Laxton’s Big & Tall Men’s Store to Close its Doors After 57 Years, Quitting-Business Sale Opens to Public on Thursday

March 16, 2012

SPRINGFIELD, Ore. – Laxton’s Big & Tall Men’s Clothing Store, which has been a family-owned and operated local landmark since 1955, will sell its entire inventory in a quitting-business sale that begins next week.

“I’m not sure what the future holds for me, but it’s time for a change,” said Kent Laxton who has worked in the store since he was an eighth grader in 1969. “Business has been very tough since the economic downturn. Men’s clothing purchases can become a low priority for families having a hard time.”

The store’s inventory sale opens to the public next Thursday. Laxton’s, located at 505 South “A” Street, will be open 9:00 a.m. to 8:00 p.m. weekdays, 9:00 a.m. to 4:00 p.m. Saturday, and 11:00 a.m. to 3:00 p.m. Sunday during the sale.

Laxton’s parents launched their store in 1955 as Walt Laxton’s Store for Men in an era when big & tall sizes were almost unheard of. There was only one store in Oregon that carried extra sizes at that time, and it was in Portland. Kent’s father also sold a line of suits on the road to supplement his store’s income, and the store in Portland was one of his clients.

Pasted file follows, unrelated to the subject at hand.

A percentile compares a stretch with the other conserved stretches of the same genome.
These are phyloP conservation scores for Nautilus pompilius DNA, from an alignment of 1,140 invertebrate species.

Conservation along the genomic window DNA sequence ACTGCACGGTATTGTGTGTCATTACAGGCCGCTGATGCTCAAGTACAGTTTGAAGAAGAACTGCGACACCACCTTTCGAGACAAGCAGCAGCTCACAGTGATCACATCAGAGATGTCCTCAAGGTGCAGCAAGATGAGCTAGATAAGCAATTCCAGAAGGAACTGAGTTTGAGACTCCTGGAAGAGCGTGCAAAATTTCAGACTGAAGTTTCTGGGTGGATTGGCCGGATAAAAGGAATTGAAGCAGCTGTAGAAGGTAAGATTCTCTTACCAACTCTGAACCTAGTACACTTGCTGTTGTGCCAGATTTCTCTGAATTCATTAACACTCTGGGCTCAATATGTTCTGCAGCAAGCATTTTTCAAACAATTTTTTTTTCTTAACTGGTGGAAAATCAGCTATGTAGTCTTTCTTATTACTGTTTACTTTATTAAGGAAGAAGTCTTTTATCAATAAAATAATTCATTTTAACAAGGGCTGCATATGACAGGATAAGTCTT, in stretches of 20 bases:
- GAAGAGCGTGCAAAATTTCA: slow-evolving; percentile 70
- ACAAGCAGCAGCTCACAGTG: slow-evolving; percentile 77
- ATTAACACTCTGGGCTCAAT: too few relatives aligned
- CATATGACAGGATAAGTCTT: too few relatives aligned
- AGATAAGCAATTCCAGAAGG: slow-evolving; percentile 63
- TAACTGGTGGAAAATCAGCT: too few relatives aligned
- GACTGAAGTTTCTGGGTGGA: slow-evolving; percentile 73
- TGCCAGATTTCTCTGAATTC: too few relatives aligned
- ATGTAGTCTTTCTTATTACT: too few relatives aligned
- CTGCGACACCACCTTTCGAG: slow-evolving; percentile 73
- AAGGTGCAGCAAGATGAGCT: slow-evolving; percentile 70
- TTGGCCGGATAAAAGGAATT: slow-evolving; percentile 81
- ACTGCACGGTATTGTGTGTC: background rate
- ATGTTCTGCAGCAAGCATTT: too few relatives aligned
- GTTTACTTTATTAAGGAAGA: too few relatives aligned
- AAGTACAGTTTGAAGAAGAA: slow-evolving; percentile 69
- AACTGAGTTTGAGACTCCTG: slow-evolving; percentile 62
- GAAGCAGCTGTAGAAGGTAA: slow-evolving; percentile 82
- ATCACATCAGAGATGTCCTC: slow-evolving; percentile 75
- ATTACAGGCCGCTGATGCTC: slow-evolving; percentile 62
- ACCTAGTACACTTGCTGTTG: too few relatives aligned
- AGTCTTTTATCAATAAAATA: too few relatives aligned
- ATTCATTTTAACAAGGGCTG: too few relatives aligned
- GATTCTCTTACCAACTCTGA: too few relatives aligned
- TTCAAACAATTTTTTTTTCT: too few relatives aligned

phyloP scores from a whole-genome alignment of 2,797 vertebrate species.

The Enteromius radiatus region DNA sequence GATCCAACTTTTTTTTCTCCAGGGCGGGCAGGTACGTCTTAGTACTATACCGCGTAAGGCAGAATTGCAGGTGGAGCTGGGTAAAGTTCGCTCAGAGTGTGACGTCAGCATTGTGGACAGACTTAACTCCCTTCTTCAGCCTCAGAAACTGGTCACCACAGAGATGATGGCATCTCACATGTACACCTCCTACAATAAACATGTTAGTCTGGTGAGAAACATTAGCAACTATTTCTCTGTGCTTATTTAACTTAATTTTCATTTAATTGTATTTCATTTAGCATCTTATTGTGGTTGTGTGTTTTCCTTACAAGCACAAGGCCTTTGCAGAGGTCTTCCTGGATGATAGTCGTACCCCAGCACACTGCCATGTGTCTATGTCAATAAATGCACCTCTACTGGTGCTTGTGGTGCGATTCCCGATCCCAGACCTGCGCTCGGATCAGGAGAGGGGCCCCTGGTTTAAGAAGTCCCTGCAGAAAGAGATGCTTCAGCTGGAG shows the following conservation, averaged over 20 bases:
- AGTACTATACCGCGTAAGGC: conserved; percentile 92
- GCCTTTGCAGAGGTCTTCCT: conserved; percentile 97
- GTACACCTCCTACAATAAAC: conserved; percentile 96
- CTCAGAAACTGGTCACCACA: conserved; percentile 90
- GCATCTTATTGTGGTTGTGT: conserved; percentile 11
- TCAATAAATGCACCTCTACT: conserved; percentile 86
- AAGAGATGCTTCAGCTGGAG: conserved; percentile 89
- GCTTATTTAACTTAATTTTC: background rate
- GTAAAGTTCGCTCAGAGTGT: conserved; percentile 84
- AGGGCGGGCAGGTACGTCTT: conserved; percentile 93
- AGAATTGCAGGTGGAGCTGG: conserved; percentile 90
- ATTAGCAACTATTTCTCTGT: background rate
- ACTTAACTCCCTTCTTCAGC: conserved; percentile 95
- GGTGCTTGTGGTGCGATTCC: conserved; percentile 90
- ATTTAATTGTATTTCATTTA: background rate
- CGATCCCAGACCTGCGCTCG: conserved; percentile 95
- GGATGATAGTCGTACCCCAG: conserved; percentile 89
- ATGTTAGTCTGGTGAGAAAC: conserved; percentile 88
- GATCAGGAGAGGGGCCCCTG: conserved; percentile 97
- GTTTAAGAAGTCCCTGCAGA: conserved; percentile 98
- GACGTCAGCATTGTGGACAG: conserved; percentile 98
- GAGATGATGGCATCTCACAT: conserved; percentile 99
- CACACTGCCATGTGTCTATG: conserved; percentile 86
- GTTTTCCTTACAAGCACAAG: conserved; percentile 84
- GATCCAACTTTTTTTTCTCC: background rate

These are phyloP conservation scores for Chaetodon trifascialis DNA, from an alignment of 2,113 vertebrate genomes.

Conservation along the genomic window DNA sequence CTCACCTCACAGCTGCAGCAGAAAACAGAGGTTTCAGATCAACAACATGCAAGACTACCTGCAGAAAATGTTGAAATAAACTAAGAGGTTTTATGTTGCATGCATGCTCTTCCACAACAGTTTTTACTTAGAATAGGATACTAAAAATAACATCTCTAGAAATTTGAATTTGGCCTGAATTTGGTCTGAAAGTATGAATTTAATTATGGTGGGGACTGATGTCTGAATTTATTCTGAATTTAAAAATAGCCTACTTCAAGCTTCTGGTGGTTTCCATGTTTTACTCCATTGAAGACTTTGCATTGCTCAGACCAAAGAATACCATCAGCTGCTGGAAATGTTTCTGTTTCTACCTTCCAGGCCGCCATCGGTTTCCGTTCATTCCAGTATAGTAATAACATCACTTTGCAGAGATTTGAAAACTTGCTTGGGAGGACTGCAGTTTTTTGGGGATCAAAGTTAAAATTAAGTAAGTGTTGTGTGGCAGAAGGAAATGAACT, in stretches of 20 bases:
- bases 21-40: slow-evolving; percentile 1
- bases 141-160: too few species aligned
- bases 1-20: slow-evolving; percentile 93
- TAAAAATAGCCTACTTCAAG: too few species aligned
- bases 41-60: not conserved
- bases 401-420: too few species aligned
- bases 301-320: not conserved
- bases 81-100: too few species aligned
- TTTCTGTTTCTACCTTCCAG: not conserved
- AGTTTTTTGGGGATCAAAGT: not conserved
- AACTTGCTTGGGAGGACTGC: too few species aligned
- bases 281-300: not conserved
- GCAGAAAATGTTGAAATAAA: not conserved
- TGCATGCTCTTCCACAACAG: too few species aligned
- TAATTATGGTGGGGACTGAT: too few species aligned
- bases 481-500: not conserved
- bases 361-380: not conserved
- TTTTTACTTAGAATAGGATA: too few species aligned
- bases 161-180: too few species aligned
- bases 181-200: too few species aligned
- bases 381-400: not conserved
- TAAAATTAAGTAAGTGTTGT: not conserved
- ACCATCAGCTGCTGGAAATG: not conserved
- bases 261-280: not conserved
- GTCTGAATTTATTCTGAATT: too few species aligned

“He saw a need for that market in our area, so he put in a big & tall department. Over the years we became known especially for big & tall, so we closed out our regular sizes in the late ‘70s,” Kent Laxton said.

When Walt passed away suddenly in 1985, his wife, Lily, stepped up and took a more active role in the business. Lily Laxton, 86, still works at the store, doing alterations and helping customers.

Kent Laxton expressed his appreciation for the loyalty of the store’s long-time clientele.

“We changed the name from ‘Walt Laxton’s Store for Men’ to Laxton’s Big & Tall in the early 1980s, and we still have customers who sign Walt Laxton’s on their checks. We’ve met so many nice people, and made a lot of great friends over the years.”

He added “I was very fortunate to grow up and work in a family business in an era when people’s shopping experiences were more personal. While big box stores have their advantages, it’s just not the same.”

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